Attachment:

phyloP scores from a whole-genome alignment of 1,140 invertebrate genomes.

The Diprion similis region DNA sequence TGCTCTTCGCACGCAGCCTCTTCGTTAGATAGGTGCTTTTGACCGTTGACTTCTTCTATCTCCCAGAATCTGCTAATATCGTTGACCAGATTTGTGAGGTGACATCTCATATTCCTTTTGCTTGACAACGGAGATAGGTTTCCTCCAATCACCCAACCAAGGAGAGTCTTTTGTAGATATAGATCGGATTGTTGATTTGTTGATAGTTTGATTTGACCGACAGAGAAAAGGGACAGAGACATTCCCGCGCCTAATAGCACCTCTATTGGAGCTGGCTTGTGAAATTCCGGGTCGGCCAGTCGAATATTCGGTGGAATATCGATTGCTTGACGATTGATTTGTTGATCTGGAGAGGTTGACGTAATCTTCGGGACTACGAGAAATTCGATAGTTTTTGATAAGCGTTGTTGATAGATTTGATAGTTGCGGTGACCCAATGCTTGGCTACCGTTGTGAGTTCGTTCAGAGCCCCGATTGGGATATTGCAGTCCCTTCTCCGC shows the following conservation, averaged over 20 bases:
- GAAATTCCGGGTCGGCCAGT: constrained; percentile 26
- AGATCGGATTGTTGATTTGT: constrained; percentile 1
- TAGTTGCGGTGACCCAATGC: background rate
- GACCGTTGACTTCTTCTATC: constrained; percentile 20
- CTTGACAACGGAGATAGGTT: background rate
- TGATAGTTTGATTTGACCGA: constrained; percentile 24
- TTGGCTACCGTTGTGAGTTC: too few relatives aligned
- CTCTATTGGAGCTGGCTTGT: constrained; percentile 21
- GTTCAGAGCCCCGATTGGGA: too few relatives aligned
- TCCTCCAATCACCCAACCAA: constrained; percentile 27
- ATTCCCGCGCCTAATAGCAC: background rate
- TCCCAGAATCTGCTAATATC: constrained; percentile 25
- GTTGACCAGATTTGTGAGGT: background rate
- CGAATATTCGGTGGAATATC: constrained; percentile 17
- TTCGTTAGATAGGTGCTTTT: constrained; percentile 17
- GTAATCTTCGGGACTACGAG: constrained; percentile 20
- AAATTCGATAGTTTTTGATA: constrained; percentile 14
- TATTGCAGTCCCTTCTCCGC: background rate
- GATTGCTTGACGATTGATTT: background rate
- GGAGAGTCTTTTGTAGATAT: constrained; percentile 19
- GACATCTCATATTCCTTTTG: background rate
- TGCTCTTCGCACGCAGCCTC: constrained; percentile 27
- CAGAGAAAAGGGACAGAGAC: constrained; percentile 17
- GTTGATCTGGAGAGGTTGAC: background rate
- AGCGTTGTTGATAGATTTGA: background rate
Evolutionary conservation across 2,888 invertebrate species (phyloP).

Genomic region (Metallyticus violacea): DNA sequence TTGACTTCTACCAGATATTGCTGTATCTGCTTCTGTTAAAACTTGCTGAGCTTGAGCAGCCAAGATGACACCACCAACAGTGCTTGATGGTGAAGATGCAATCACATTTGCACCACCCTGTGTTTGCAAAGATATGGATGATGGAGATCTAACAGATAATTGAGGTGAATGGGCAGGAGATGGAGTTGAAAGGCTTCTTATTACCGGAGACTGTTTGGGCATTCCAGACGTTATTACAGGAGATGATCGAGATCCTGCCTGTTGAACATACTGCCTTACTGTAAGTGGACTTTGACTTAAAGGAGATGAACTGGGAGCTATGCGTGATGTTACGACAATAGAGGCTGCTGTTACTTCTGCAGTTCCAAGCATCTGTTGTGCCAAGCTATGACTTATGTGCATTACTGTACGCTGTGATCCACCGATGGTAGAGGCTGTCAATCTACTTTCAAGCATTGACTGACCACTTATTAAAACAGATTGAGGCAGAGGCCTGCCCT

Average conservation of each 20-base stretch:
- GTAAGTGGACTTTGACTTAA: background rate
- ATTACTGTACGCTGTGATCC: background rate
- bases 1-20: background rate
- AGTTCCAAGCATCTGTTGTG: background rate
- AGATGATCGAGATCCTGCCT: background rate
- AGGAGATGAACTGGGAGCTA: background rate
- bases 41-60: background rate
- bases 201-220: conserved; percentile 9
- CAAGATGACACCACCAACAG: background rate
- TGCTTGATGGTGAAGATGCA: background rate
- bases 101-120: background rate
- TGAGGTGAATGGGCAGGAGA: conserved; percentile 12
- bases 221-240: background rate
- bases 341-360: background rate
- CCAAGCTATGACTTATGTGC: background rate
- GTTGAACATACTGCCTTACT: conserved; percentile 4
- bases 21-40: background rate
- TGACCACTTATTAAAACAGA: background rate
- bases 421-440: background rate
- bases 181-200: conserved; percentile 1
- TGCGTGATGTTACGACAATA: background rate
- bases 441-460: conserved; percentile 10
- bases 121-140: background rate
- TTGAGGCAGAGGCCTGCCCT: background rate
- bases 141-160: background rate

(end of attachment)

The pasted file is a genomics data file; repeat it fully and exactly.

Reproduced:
phyloP scores from a whole-genome alignment of 1,140 invertebrate genomes.

The Diprion similis region DNA sequence TGCTCTTCGCACGCAGCCTCTTCGTTAGATAGGTGCTTTTGACCGTTGACTTCTTCTATCTCCCAGAATCTGCTAATATCGTTGACCAGATTTGTGAGGTGACATCTCATATTCCTTTTGCTTGACAACGGAGATAGGTTTCCTCCAATCACCCAACCAAGGAGAGTCTTTTGTAGATATAGATCGGATTGTTGATTTGTTGATAGTTTGATTTGACCGACAGAGAAAAGGGACAGAGACATTCCCGCGCCTAATAGCACCTCTATTGGAGCTGGCTTGTGAAATTCCGGGTCGGCCAGTCGAATATTCGGTGGAATATCGATTGCTTGACGATTGATTTGTTGATCTGGAGAGGTTGACGTAATCTTCGGGACTACGAGAAATTCGATAGTTTTTGATAAGCGTTGTTGATAGATTTGATAGTTGCGGTGACCCAATGCTTGGCTACCGTTGTGAGTTCGTTCAGAGCCCCGATTGGGATATTGCAGTCCCTTCTCCGC shows the following conservation, averaged over 20 bases:
- GAAATTCCGGGTCGGCCAGT: constrained; percentile 26
- AGATCGGATTGTTGATTTGT: constrained; percentile 1
- TAGTTGCGGTGACCCAATGC: background rate
- GACCGTTGACTTCTTCTATC: constrained; percentile 20
- CTTGACAACGGAGATAGGTT: background rate
- TGATAGTTTGATTTGACCGA: constrained; percentile 24
- TTGGCTACCGTTGTGAGTTC: too few relatives aligned
- CTCTATTGGAGCTGGCTTGT: constrained; percentile 21
- GTTCAGAGCCCCGATTGGGA: too few relatives aligned
- TCCTCCAATCACCCAACCAA: constrained; percentile 27
- ATTCCCGCGCCTAATAGCAC: background rate
- TCCCAGAATCTGCTAATATC: constrained; percentile 25
- GTTGACCAGATTTGTGAGGT: background rate
- CGAATATTCGGTGGAATATC: constrained; percentile 17
- TTCGTTAGATAGGTGCTTTT: constrained; percentile 17
- GTAATCTTCGGGACTACGAG: constrained; percentile 20
- AAATTCGATAGTTTTTGATA: constrained; percentile 14
- TATTGCAGTCCCTTCTCCGC: background rate
- GATTGCTTGACGATTGATTT: background rate
- GGAGAGTCTTTTGTAGATAT: constrained; percentile 19
- GACATCTCATATTCCTTTTG: background rate
- TGCTCTTCGCACGCAGCCTC: constrained; percentile 27
- CAGAGAAAAGGGACAGAGAC: constrained; percentile 17
- GTTGATCTGGAGAGGTTGAC: background rate
- AGCGTTGTTGATAGATTTGA: background rate
Evolutionary conservation across 2,888 invertebrate species (phyloP).

Genomic region (Metallyticus violacea): DNA sequence TTGACTTCTACCAGATATTGCTGTATCTGCTTCTGTTAAAACTTGCTGAGCTTGAGCAGCCAAGATGACACCACCAACAGTGCTTGATGGTGAAGATGCAATCACATTTGCACCACCCTGTGTTTGCAAAGATATGGATGATGGAGATCTAACAGATAATTGAGGTGAATGGGCAGGAGATGGAGTTGAAAGGCTTCTTATTACCGGAGACTGTTTGGGCATTCCAGACGTTATTACAGGAGATGATCGAGATCCTGCCTGTTGAACATACTGCCTTACTGTAAGTGGACTTTGACTTAAAGGAGATGAACTGGGAGCTATGCGTGATGTTACGACAATAGAGGCTGCTGTTACTTCTGCAGTTCCAAGCATCTGTTGTGCCAAGCTATGACTTATGTGCATTACTGTACGCTGTGATCCACCGATGGTAGAGGCTGTCAATCTACTTTCAAGCATTGACTGACCACTTATTAAAACAGATTGAGGCAGAGGCCTGCCCT

Average conservation of each 20-base stretch:
- GTAAGTGGACTTTGACTTAA: background rate
- ATTACTGTACGCTGTGATCC: background rate
- bases 1-20: background rate
- AGTTCCAAGCATCTGTTGTG: background rate
- AGATGATCGAGATCCTGCCT: background rate
- AGGAGATGAACTGGGAGCTA: background rate
- bases 41-60: background rate
- bases 201-220: conserved; percentile 9
- CAAGATGACACCACCAACAG: background rate
- TGCTTGATGGTGAAGATGCA: background rate
- bases 101-120: background rate
- TGAGGTGAATGGGCAGGAGA: conserved; percentile 12
- bases 221-240: background rate
- bases 341-360: background rate
- CCAAGCTATGACTTATGTGC: background rate
- GTTGAACATACTGCCTTACT: conserved; percentile 4
- bases 21-40: background rate
- TGACCACTTATTAAAACAGA: background rate
- bases 421-440: background rate
- bases 181-200: conserved; percentile 1
- TGCGTGATGTTACGACAATA: background rate
- bases 441-460: conserved; percentile 10
- bases 121-140: background rate
- TTGAGGCAGAGGCCTGCCCT: background rate
- bases 141-160: background rate